Individuals, sole proprietors, etc., use Form 1040X, Amended Individual Tax Return. An incorporated car wash business that filed Form 1120 uses Form 1120X, Amended U.S. Corporation Income Tax Return, to file an amended return, while S corporations and partnerships merely check a box on the Form 1120S or Form 1065.

 

MONEY NOW, RETURNS LATER

Uncle Sam, in the form of the IRS, usually wants its money sooner rather than later, a requirement that usually means pre-paying estimated tax bills or fully paying tax bills on or before the deadline (either March 15 or April 15 for those businesses and individuals using a calendar year). Today, however, car wash operators and businesses can delay filing their 2014 tax return with little worry about the IRS’s strict pre-payment rules.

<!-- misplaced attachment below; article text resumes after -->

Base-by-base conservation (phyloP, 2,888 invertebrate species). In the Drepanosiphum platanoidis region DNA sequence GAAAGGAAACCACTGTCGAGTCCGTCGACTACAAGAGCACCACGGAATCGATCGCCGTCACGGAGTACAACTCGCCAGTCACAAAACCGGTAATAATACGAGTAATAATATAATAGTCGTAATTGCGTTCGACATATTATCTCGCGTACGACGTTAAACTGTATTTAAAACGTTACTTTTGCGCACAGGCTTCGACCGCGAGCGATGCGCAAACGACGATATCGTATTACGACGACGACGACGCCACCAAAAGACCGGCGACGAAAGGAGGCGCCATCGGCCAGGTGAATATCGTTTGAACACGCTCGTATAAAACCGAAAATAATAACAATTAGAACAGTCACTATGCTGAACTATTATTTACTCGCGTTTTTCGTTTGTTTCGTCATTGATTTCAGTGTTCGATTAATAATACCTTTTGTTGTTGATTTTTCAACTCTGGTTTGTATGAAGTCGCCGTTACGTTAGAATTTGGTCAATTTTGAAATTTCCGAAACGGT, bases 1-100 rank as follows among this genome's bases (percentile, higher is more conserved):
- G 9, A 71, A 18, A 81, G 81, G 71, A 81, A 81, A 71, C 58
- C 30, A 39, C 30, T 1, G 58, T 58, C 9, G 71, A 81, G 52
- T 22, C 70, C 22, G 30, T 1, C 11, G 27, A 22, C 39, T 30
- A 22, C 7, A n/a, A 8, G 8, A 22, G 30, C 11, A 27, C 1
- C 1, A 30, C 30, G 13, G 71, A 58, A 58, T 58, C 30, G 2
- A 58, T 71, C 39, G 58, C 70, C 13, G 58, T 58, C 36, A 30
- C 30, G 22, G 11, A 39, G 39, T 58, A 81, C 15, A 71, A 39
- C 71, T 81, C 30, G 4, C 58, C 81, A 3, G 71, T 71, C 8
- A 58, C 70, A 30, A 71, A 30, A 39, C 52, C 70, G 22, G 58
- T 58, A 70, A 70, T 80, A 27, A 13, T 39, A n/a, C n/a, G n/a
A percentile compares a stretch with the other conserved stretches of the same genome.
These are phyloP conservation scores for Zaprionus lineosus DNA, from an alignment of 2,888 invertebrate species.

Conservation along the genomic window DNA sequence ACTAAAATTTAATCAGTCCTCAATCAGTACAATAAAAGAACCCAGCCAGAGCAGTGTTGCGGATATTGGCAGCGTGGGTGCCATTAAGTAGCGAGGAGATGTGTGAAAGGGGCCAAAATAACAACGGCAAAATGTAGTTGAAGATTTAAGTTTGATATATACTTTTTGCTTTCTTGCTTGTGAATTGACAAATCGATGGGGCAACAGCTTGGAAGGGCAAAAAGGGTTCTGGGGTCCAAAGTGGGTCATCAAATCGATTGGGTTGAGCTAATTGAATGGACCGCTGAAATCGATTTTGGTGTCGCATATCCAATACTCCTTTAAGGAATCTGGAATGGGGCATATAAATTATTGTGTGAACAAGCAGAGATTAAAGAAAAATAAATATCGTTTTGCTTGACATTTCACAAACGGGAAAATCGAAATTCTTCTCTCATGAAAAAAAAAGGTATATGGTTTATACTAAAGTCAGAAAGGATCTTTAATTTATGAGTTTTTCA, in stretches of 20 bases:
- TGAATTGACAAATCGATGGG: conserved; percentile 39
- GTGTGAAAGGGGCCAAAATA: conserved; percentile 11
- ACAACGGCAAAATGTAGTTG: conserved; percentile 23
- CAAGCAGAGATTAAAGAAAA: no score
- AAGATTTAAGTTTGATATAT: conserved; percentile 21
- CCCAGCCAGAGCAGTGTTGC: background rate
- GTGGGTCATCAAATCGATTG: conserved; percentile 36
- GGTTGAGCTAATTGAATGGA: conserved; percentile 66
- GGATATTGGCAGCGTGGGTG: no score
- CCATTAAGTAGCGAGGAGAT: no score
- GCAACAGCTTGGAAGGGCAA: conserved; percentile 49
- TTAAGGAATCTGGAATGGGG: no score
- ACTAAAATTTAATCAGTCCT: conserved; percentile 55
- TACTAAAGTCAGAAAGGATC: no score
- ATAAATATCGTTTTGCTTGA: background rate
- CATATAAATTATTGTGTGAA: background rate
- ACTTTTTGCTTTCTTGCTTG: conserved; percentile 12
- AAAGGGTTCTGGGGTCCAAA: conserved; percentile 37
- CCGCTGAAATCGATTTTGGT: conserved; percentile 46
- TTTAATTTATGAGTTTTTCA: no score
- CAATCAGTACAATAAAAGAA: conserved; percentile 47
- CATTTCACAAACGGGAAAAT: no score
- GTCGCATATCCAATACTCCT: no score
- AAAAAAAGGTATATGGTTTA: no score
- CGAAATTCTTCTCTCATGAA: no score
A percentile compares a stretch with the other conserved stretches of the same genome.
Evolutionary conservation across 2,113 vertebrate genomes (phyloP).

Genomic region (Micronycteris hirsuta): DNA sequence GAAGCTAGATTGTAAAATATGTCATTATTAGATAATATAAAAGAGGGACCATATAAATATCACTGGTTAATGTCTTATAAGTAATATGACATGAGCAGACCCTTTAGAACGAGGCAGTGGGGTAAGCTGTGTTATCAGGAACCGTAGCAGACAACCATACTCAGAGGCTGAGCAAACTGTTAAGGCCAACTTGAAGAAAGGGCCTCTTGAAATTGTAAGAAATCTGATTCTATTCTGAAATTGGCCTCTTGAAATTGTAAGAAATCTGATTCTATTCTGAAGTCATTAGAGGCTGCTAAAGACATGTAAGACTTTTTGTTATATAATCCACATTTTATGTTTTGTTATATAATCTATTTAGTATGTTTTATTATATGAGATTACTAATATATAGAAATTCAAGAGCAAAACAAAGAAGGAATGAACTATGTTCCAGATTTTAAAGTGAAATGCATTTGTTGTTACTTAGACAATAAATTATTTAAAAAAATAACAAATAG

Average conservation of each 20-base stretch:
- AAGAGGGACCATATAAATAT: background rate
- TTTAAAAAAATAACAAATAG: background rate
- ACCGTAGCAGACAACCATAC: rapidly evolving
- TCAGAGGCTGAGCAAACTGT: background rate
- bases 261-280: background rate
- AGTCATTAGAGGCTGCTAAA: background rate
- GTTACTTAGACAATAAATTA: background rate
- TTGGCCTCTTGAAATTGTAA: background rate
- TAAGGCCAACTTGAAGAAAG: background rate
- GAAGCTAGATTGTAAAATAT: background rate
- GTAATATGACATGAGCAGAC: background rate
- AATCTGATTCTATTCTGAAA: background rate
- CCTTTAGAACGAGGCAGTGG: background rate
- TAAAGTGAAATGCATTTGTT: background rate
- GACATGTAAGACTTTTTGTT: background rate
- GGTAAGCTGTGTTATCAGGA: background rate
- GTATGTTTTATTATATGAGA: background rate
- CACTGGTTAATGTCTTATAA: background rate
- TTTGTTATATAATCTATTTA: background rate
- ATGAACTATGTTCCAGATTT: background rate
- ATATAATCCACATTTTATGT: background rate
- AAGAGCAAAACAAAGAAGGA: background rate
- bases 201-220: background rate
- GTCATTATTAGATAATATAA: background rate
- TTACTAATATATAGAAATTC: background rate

Using Form 4868, “Automatic Extension of Time to File a U.S. Individual Tax Return,” an operator can obtain an automatic, six-month extension of time in which to file his or her tax returns. Incorporated car wash businesses may obtain the automatic six-month extension of time to file income tax returns by submitting Form 7004, “Application for Automatic 6-Month Extension of Time to File Certain Business, Income Tax, Information, and other Returns.” The automatic six-month extension of time to file also applies to the returns of pass-through entities such as partnerships, S corporations, and limited liability companies (LLCs).  

While a delay in filing tax returns does not extend the time for paying taxes, the Tax Increase Prevention Act of 2014 is all about reducing an operator’s or car wash operation’s tax bill making it unlikely that additional taxes will be due. Naturally, the assistance of a tax professional is necessary in both taking advantage of the tax breaks that have been extended and ensuring they are claimed properly.  
Will your car wash business reap the reward of a lower tax bill thanks to the Tax Increase Prevention Act of 2014?

 

Mark E. Battersby is an Ardmore, PA-based freelance writer, specializing in finance and tax issues.